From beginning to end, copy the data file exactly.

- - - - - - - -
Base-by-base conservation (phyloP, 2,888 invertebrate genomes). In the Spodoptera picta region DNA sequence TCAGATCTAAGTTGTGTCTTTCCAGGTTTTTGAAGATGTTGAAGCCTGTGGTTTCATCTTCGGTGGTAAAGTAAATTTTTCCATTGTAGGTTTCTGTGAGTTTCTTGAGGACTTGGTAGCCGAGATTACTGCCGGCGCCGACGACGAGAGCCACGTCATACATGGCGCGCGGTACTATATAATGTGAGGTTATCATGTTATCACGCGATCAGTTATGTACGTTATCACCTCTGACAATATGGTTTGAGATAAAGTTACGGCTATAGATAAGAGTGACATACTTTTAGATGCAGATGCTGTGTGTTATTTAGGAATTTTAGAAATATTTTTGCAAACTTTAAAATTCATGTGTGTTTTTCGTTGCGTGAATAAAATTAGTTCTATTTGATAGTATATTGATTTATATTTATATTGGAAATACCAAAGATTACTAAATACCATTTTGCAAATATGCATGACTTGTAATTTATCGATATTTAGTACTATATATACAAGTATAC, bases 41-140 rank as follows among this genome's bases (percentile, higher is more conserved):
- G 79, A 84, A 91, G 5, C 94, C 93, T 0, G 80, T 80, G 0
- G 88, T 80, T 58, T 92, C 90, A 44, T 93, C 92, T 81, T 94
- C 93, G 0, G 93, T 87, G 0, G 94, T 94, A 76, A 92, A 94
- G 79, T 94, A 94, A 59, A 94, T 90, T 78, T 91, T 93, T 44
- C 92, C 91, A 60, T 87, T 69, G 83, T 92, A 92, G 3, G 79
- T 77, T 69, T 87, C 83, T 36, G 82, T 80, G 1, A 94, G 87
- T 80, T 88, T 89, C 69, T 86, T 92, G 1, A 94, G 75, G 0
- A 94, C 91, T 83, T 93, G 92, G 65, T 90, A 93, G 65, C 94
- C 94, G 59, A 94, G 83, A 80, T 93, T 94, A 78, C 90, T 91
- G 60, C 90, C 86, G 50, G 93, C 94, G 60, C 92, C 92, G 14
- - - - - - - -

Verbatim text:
Base-by-base conservation (phyloP, 2,888 invertebrate genomes). In the Spodoptera picta region DNA sequence TCAGATCTAAGTTGTGTCTTTCCAGGTTTTTGAAGATGTTGAAGCCTGTGGTTTCATCTTCGGTGGTAAAGTAAATTTTTCCATTGTAGGTTTCTGTGAGTTTCTTGAGGACTTGGTAGCCGAGATTACTGCCGGCGCCGACGACGAGAGCCACGTCATACATGGCGCGCGGTACTATATAATGTGAGGTTATCATGTTATCACGCGATCAGTTATGTACGTTATCACCTCTGACAATATGGTTTGAGATAAAGTTACGGCTATAGATAAGAGTGACATACTTTTAGATGCAGATGCTGTGTGTTATTTAGGAATTTTAGAAATATTTTTGCAAACTTTAAAATTCATGTGTGTTTTTCGTTGCGTGAATAAAATTAGTTCTATTTGATAGTATATTGATTTATATTTATATTGGAAATACCAAAGATTACTAAATACCATTTTGCAAATATGCATGACTTGTAATTTATCGATATTTAGTACTATATATACAAGTATAC, bases 41-140 rank as follows among this genome's bases (percentile, higher is more conserved):
- G 79, A 84, A 91, G 5, C 94, C 93, T 0, G 80, T 80, G 0
- G 88, T 80, T 58, T 92, C 90, A 44, T 93, C 92, T 81, T 94
- C 93, G 0, G 93, T 87, G 0, G 94, T 94, A 76, A 92, A 94
- G 79, T 94, A 94, A 59, A 94, T 90, T 78, T 91, T 93, T 44
- C 92, C 91, A 60, T 87, T 69, G 83, T 92, A 92, G 3, G 79
- T 77, T 69, T 87, C 83, T 36, G 82, T 80, G 1, A 94, G 87
- T 80, T 88, T 89, C 69, T 86, T 92, G 1, A 94, G 75, G 0
- A 94, C 91, T 83, T 93, G 92, G 65, T 90, A 93, G 65, C 94
- C 94, G 59, A 94, G 83, A 80, T 93, T 94, A 78, C 90, T 91
- G 60, C 90, C 86, G 50, G 93, C 94, G 60, C 92, C 92, G 14